75 Arsenic

Arsenic compounds have been known since at least the days of Ancient Greece and Rome (thousands of years ago). They were used by physicians and poisoners. The compound most often used for both purposes was arsenic sulfide (As 2 3 ).

Arsenic was first recognized as an element by alchemists. Alchemy was a kind of pre-science that existed from about 500 B.C. to about the end of the 16th century. People who studied alchemy—alchemists—wanted to find a way of changing lead, iron, and other metals into gold. They were also looking for a way to have eternal life. Alchemy contained too much magic and mysticism to be a real science, but alchemists developed a number of techniques and produced many new materials that were later found to be useful in modern chemistry.


Credit for the actual discovery of arsenic often goes to alchemist Albert the Great (Albertus Magnus, 1193-1280).

When heated, arsenic does not melt, as most solids do. Instead, it changes directly into a vapor (gas). This process is known as sublimation. However, under high pressure, arsenic can be forced to melt at about 814°C (1,500°F). Arsenic has a density of 5.72 grams per cubic centimeter.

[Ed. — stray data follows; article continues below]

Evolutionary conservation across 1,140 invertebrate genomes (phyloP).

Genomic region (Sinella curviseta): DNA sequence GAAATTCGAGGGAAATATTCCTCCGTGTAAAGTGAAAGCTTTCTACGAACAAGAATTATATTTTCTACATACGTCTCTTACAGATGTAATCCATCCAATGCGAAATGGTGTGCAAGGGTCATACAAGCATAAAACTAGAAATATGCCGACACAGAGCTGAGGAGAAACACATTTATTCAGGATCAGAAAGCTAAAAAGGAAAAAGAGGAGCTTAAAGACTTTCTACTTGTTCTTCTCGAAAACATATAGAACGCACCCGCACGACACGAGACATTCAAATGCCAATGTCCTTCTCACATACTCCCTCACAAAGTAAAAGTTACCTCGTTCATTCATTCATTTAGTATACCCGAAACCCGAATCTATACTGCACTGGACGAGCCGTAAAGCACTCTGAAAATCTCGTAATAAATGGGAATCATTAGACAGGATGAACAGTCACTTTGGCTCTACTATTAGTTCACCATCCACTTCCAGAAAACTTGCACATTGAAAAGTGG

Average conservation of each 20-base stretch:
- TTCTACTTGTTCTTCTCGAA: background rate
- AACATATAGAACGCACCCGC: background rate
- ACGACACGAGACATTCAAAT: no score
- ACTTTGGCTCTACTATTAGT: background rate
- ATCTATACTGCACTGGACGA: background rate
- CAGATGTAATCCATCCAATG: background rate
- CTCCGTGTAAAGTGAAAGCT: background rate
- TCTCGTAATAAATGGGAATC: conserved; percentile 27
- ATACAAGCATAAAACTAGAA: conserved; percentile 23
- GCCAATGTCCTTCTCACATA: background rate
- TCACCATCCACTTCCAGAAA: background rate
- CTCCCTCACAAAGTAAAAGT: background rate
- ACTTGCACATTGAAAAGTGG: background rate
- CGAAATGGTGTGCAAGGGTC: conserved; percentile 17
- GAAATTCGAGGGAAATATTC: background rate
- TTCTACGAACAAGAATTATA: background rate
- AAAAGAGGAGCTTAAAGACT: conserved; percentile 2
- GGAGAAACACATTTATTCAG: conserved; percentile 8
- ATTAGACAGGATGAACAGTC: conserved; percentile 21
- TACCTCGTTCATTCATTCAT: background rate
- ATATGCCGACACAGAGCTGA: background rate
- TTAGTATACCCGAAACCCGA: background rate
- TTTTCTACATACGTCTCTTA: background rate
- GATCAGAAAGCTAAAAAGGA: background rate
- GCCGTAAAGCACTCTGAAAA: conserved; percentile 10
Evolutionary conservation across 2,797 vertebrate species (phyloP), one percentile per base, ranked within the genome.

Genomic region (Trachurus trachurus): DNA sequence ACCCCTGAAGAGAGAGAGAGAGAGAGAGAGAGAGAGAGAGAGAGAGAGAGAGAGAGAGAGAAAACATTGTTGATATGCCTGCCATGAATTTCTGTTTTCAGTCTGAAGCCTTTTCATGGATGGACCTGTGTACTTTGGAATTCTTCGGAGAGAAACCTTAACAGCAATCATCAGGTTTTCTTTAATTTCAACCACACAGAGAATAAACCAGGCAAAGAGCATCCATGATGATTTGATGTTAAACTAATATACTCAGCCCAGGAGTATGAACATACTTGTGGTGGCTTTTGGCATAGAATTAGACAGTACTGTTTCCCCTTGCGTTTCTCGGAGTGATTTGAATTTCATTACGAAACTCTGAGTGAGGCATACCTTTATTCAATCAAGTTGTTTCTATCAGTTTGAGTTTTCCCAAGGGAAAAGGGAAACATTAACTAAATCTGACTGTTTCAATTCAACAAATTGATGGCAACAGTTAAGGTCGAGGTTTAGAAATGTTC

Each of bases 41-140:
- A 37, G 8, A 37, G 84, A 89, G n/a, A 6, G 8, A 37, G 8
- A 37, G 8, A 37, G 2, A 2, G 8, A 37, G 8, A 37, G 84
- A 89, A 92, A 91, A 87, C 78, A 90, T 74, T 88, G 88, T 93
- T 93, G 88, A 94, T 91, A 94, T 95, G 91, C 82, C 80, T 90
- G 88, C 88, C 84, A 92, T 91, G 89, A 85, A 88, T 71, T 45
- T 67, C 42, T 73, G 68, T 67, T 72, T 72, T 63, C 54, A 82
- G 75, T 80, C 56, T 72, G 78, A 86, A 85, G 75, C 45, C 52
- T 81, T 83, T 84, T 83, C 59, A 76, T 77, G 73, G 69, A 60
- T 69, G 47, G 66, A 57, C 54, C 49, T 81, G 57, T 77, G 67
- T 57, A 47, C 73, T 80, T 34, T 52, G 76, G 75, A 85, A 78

Chemical properties
Arsenic is a metalloid. A metalloid is an element that has properties of both metals and non-metals. Metalloids occur in the periodic table on either side of the staircase line that starts between boron and aluminum.


The abundance of arsenic in the Earth’s crust is thought to be about 5 parts per million. That places it among the bottom third of the elements in abundance in the Earth’s crust.

Arsenic has a fascinating history as a healer and killer. Early physicians, such as Hippocrates (c. 460 B.C -370 B.C. ) and Paracelsus (1493-1541), recommended arsenic for the treatment of some diseases. In more recent times, compounds of arsenic have been used to treat a variety of diseases, including syphilis and various tropical diseases.

Arsenic has a special place in the history of modern medicine. In 1910, German biologist Paul Ehrlich (1854-1915) invented the first drug that would cure syphilis, a sexually transmitted disease. This drug, called salvarsan, is a compound of arsenic. Its chemical name is arsphenamine.

Arsine is an inorganic compound with the formula AsH3. This flammable, pyrophoric, and highly toxic pnictogen hydride gas is one of the simplest compounds of arsenic.



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